Favorite Travel Quotes

"Travel is fatal to prejudice, bigotry, and narrow-mindedness, and many of our people need it sorely on these accounts."
-- Mark Twain
Innocents Abroad

"Stop worrying about the potholes in the road and celebrate the journey." -- Fitzhugh Mullan

"A good traveler has no fixed plans and is not intent on arriving." -- Lao Tzu

The Natchez Trace–And Two Centuries of Travel

©Bert Gildart: The Natchez Trace holds a special place in our hearts, for it’s a National Parkway on which we have spent a considerable amount of time. Almost 15 years ago, we produced a book about this 444 mile long parkway, published by FarCountry Press.

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Modern Day Trace, at about Mile 20

Essentially, the book celebrated what has become our first national highway, a road first used by the old riverboat men. These early day travelers would load produce on barges and then float it downriver, to Natchez and New Orleans. Needing a route back home (this was before Robert Fulton developed his steam engine) they’d hike back home.

FIRST NATIONAL HIGHWAY

With time, their tracks beat down a trail, and with yet more time, the effects of immense erosion caused the trail to deepen. With more time, more footsteps and yet more erosion, here in this portion of what is now Mississippi, at about Mile 20 along the Trace, the ancient path sunk particularly deep. Helping in this particular area was an ancient form of wind-blown soil known as Loess, and it erodes easily.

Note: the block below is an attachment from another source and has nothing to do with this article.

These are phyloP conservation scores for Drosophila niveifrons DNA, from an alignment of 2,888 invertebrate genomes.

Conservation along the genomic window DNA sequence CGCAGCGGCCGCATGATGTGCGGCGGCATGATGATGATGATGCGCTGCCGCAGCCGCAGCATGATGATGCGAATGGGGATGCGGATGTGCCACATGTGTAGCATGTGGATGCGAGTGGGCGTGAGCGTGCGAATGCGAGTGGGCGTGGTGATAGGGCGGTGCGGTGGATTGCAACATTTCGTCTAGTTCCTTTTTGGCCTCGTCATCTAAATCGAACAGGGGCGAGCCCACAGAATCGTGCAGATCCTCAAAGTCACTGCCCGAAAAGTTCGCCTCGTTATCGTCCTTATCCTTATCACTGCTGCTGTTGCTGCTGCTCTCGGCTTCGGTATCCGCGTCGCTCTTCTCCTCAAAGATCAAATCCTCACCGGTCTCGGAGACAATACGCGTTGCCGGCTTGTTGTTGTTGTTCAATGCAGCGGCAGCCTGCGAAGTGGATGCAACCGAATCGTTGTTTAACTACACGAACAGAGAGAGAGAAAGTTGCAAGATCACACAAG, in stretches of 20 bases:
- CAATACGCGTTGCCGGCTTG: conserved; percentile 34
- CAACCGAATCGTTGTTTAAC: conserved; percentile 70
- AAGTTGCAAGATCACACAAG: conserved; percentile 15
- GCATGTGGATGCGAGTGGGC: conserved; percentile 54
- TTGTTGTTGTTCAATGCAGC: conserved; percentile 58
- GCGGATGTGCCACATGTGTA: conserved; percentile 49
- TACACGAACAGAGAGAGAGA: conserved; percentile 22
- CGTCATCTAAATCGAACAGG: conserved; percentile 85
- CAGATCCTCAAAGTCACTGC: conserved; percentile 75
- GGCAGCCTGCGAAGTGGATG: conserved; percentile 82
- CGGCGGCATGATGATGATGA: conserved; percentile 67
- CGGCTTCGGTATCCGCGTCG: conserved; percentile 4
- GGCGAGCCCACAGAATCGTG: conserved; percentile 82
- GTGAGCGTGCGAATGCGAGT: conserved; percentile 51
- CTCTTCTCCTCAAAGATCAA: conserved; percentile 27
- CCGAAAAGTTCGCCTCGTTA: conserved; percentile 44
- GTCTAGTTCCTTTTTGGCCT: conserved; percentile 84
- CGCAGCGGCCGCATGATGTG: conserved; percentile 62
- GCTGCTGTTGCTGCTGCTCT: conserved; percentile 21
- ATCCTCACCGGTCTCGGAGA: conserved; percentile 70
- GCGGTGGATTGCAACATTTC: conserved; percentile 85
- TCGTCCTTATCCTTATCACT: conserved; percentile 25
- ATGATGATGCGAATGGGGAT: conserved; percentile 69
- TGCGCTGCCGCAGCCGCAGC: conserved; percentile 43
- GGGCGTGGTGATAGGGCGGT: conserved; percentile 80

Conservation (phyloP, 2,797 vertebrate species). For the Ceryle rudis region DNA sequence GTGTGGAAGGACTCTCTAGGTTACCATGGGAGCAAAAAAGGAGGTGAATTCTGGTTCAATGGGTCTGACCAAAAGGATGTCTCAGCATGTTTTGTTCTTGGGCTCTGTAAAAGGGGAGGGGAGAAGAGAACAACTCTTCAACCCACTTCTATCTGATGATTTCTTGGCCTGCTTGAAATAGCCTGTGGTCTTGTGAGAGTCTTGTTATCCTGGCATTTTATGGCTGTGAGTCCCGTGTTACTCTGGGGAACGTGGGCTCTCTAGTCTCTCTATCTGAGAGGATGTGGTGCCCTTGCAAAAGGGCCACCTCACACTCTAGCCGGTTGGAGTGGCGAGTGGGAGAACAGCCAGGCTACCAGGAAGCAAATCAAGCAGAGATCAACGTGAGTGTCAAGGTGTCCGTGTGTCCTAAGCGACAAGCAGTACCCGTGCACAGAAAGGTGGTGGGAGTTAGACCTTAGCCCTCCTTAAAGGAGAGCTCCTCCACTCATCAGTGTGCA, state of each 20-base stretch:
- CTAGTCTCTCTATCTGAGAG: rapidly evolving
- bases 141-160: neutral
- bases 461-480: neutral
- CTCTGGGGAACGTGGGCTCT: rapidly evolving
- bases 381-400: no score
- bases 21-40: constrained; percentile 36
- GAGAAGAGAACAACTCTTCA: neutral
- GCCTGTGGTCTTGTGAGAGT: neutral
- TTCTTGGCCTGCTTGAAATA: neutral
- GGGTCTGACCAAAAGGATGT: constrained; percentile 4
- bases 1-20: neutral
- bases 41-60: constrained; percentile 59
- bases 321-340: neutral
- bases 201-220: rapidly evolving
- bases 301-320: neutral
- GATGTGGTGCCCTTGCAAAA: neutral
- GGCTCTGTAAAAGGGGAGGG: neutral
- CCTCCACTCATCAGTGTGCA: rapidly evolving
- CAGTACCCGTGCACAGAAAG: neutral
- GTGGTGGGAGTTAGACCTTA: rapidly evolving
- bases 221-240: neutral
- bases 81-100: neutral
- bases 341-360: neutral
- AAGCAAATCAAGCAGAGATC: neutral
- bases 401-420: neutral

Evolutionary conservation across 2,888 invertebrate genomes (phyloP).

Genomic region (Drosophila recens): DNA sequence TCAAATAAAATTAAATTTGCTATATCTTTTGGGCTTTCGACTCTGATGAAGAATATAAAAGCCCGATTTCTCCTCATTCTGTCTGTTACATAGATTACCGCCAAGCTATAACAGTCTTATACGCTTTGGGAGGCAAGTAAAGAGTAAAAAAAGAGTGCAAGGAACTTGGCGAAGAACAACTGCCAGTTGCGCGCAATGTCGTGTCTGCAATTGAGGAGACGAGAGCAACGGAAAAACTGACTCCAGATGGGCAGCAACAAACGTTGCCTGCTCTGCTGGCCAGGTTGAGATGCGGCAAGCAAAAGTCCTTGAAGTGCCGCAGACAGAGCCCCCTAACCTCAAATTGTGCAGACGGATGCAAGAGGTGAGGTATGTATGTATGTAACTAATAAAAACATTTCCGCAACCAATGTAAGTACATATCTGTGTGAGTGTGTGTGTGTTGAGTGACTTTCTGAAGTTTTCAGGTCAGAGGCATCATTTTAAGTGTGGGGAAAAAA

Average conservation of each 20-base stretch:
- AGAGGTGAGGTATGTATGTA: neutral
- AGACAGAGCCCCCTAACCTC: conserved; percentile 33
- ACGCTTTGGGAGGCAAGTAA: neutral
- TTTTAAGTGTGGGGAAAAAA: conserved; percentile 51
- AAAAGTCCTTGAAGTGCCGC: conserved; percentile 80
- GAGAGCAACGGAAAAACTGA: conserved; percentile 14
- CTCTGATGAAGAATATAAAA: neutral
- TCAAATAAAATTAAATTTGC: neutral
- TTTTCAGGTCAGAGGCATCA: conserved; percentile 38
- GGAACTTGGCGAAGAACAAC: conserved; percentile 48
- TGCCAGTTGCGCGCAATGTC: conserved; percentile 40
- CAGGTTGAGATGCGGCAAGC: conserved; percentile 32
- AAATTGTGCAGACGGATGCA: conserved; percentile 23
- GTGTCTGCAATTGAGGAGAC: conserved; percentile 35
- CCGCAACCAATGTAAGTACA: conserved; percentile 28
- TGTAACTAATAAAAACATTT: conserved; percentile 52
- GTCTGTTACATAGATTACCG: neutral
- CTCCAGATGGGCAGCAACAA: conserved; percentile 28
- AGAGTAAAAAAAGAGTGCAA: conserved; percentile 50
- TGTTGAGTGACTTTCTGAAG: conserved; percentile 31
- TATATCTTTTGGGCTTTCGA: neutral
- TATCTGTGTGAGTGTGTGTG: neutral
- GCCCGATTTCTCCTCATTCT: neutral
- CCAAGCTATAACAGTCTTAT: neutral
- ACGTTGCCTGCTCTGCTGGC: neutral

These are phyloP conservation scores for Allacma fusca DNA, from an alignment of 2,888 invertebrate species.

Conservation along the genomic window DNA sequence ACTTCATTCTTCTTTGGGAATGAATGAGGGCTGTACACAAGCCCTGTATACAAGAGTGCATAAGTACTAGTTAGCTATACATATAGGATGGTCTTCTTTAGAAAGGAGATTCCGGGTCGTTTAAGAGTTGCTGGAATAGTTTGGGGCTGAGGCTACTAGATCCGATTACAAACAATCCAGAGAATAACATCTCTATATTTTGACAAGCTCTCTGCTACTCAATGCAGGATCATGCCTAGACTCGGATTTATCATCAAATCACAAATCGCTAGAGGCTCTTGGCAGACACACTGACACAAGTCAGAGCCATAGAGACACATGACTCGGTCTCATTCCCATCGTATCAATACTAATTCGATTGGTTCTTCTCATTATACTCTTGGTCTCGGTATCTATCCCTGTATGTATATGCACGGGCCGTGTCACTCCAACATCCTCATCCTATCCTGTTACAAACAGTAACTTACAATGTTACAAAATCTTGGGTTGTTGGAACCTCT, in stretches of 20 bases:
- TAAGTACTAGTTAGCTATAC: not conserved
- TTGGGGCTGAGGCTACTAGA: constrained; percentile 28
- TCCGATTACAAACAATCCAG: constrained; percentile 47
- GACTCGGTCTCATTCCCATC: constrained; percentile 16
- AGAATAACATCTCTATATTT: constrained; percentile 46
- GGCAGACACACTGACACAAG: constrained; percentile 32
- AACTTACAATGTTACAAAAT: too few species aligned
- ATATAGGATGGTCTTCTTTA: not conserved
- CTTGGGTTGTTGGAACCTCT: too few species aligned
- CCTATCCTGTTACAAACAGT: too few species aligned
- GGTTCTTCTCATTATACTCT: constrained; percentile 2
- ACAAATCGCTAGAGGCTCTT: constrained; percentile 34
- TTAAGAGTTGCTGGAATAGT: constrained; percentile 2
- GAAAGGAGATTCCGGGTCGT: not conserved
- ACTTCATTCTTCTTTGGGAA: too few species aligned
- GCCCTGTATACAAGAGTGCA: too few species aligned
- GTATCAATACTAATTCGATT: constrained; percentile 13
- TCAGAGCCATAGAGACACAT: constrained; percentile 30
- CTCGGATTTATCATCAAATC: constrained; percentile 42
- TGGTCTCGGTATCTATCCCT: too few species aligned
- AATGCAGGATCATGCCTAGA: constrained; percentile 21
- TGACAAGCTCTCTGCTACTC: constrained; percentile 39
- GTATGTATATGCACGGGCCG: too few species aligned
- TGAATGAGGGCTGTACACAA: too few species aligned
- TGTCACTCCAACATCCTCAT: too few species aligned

And so, today, we have the Sunken Trace, and it was one of the first stops Janie and I made on this particular journey.

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Sunken Trace, the result or erosion and thousands of footfalls.

Lighting conditions were excellent, for it photographs best on overcast days. With its Spanish moss, exposed roots and much weathered appearance it was impossible not to reflect on the thousands of men who once traveled this area. Among the more famous or better known were old Abe Lincoln’s father, Andrew Jackson, numerous post riders and Captain Meriwether Lewis.

TWO CENTURIES OF TRAVEL

Shown here, then, in these two photos are the modern day Trace and the ancient Trace, providing, together, one of the most unique national parks in the country. Probably, we’ll spend about a week gathering more photographs and updated material for an upgrade of our book, Two Centuries of Travel.

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THIS TWO YEARS AGO

*Montana’s National Bison Range

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